Talking of people in high places, surely no historical novel set in the period is complete without an appearance by one of the Cecil family; in this case it’s Robert Cecil. I actually felt some sympathy for him having to deal with the increasingly bizarre behaviour of the petulant King James I whose current obsession is the mass planting of mulberry trees. And although not central to the plot, I enjoyed the occasional glimpses into life in the Jacobean court. There is one fantastic scene depicting a particularly lavish banquet at which servers bear trays of ‘confections and cakes, roasted birds and small beasts re-dressed in their own feathers and fur, or artfully stitched together by the cooks to create piglets with cocks’ wings and heads, or salmon with rabbit legs and scut tails’. (By the way, if the word ‘sewer’ conjures up thoughts of needlework or even drains, you may be interested to read the author’s article in the April 2022 edition of Historia magazine in which she describes what it must have been like to dine at Battle Abbey in Tudor times.)  However, underneath all the outward display of excess and pleasure-seeking, there flow dark undercurrents of intrigue and political powerplay.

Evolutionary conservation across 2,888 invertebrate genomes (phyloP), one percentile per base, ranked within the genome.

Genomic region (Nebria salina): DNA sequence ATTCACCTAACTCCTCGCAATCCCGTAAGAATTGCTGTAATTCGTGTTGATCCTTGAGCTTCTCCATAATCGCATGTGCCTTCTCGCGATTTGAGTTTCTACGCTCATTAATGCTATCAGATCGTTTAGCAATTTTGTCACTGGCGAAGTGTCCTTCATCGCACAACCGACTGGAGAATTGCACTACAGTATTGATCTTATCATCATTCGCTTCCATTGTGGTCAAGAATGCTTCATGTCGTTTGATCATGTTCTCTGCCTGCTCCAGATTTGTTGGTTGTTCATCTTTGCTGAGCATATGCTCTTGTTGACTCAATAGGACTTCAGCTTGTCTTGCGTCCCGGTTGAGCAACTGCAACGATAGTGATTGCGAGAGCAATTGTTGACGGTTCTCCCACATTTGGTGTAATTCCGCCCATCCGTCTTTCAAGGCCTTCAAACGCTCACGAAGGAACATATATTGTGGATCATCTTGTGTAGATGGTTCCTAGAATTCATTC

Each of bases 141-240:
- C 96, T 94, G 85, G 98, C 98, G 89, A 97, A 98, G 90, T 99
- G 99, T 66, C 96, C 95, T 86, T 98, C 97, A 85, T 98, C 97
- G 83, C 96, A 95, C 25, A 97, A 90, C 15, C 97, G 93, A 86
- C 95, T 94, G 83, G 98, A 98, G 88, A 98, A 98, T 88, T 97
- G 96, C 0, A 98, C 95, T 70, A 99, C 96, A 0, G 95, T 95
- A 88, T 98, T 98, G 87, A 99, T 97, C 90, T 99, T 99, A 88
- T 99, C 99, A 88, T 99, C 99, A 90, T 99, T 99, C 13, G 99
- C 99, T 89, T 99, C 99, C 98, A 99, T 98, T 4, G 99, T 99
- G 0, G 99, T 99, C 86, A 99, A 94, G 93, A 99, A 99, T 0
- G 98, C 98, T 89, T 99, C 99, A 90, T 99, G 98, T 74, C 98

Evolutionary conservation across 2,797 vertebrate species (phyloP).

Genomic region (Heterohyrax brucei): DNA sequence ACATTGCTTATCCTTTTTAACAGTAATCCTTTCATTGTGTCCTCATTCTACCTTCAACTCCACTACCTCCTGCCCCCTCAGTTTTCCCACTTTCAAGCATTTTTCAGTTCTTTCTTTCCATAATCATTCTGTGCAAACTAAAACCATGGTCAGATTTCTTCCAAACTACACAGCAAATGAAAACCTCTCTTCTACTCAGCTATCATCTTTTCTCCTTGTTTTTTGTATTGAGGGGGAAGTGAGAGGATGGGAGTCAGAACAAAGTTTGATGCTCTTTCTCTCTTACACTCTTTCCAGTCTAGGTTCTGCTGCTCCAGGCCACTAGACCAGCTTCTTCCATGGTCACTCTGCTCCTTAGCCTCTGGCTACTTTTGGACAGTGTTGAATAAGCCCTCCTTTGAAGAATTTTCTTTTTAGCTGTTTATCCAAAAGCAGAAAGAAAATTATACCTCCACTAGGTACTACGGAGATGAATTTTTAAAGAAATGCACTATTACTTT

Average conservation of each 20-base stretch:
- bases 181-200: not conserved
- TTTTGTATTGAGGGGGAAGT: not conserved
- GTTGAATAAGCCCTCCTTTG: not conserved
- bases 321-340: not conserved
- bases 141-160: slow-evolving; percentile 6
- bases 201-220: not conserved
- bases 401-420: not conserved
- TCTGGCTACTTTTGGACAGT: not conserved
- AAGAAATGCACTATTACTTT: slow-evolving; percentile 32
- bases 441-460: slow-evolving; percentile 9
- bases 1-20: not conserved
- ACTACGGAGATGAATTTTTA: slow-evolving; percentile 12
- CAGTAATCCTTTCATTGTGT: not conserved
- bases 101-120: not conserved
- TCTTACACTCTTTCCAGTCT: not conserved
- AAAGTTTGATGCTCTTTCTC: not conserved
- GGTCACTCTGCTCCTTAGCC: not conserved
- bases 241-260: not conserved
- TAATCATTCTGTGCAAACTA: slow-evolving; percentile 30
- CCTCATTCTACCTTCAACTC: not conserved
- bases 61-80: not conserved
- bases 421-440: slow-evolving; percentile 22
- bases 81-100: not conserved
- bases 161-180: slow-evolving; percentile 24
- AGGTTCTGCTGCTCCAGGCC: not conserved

Traitor in the Ice is full of impeccably researched historical detail, everything from food and drink to social and religious customs. I thoroughly recommend reading the Author’s Note which reveals how many of the characters and events in the book are situated in historical fact, such as the Great Frost of 1607 which forms the backdrop to the book and inspires its title. I also loved that the glossary goes beyond brief definitions, for example explaining the role that kingfishers played in a Tudor and Stuart household or revealing more information about Sussex’s rival to the Loch Ness Monster.